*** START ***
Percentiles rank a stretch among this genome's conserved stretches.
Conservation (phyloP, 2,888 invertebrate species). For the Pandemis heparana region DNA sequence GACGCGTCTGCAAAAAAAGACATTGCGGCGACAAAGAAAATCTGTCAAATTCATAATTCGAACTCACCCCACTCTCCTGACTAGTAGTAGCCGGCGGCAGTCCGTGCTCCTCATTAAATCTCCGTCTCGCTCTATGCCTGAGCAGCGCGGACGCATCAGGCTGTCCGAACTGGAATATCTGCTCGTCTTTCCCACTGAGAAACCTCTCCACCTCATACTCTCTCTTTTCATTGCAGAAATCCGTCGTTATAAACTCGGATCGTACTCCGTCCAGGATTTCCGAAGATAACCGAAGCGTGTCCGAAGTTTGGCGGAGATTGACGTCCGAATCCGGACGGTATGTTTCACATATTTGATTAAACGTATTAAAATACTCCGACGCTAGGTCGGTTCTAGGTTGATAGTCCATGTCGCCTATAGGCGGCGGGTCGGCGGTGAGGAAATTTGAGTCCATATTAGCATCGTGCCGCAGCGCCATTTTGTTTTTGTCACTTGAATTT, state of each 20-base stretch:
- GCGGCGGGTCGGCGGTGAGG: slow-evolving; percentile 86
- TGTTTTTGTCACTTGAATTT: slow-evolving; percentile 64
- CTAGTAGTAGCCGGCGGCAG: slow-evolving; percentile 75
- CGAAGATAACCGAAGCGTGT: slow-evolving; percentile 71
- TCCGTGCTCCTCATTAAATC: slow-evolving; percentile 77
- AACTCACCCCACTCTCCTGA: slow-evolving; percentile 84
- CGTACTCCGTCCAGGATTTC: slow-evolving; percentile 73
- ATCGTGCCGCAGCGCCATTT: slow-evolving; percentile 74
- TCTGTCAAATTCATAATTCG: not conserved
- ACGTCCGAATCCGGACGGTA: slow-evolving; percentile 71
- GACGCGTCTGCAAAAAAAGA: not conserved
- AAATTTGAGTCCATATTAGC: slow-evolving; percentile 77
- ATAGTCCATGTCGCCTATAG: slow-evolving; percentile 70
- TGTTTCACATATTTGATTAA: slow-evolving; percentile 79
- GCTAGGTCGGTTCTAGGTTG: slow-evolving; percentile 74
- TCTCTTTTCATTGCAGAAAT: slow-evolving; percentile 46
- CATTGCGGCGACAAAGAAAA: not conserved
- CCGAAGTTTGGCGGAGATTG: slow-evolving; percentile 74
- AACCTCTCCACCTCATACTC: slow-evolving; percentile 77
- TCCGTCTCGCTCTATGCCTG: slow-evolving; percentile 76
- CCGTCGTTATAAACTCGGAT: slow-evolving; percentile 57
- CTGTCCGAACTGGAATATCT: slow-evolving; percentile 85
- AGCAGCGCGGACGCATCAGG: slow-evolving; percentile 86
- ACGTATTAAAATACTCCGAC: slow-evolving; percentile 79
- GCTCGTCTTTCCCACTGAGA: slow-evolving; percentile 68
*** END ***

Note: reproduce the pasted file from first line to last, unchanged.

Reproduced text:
Percentiles rank a stretch among this genome's conserved stretches.
Conservation (phyloP, 2,888 invertebrate species). For the Pandemis heparana region DNA sequence GACGCGTCTGCAAAAAAAGACATTGCGGCGACAAAGAAAATCTGTCAAATTCATAATTCGAACTCACCCCACTCTCCTGACTAGTAGTAGCCGGCGGCAGTCCGTGCTCCTCATTAAATCTCCGTCTCGCTCTATGCCTGAGCAGCGCGGACGCATCAGGCTGTCCGAACTGGAATATCTGCTCGTCTTTCCCACTGAGAAACCTCTCCACCTCATACTCTCTCTTTTCATTGCAGAAATCCGTCGTTATAAACTCGGATCGTACTCCGTCCAGGATTTCCGAAGATAACCGAAGCGTGTCCGAAGTTTGGCGGAGATTGACGTCCGAATCCGGACGGTATGTTTCACATATTTGATTAAACGTATTAAAATACTCCGACGCTAGGTCGGTTCTAGGTTGATAGTCCATGTCGCCTATAGGCGGCGGGTCGGCGGTGAGGAAATTTGAGTCCATATTAGCATCGTGCCGCAGCGCCATTTTGTTTTTGTCACTTGAATTT, state of each 20-base stretch:
- GCGGCGGGTCGGCGGTGAGG: slow-evolving; percentile 86
- TGTTTTTGTCACTTGAATTT: slow-evolving; percentile 64
- CTAGTAGTAGCCGGCGGCAG: slow-evolving; percentile 75
- CGAAGATAACCGAAGCGTGT: slow-evolving; percentile 71
- TCCGTGCTCCTCATTAAATC: slow-evolving; percentile 77
- AACTCACCCCACTCTCCTGA: slow-evolving; percentile 84
- CGTACTCCGTCCAGGATTTC: slow-evolving; percentile 73
- ATCGTGCCGCAGCGCCATTT: slow-evolving; percentile 74
- TCTGTCAAATTCATAATTCG: not conserved
- ACGTCCGAATCCGGACGGTA: slow-evolving; percentile 71
- GACGCGTCTGCAAAAAAAGA: not conserved
- AAATTTGAGTCCATATTAGC: slow-evolving; percentile 77
- ATAGTCCATGTCGCCTATAG: slow-evolving; percentile 70
- TGTTTCACATATTTGATTAA: slow-evolving; percentile 79
- GCTAGGTCGGTTCTAGGTTG: slow-evolving; percentile 74
- TCTCTTTTCATTGCAGAAAT: slow-evolving; percentile 46
- CATTGCGGCGACAAAGAAAA: not conserved
- CCGAAGTTTGGCGGAGATTG: slow-evolving; percentile 74
- AACCTCTCCACCTCATACTC: slow-evolving; percentile 77
- TCCGTCTCGCTCTATGCCTG: slow-evolving; percentile 76
- CCGTCGTTATAAACTCGGAT: slow-evolving; percentile 57
- CTGTCCGAACTGGAATATCT: slow-evolving; percentile 85
- AGCAGCGCGGACGCATCAGG: slow-evolving; percentile 86
- ACGTATTAAAATACTCCGAC: slow-evolving; percentile 79
- GCTCGTCTTTCCCACTGAGA: slow-evolving; percentile 68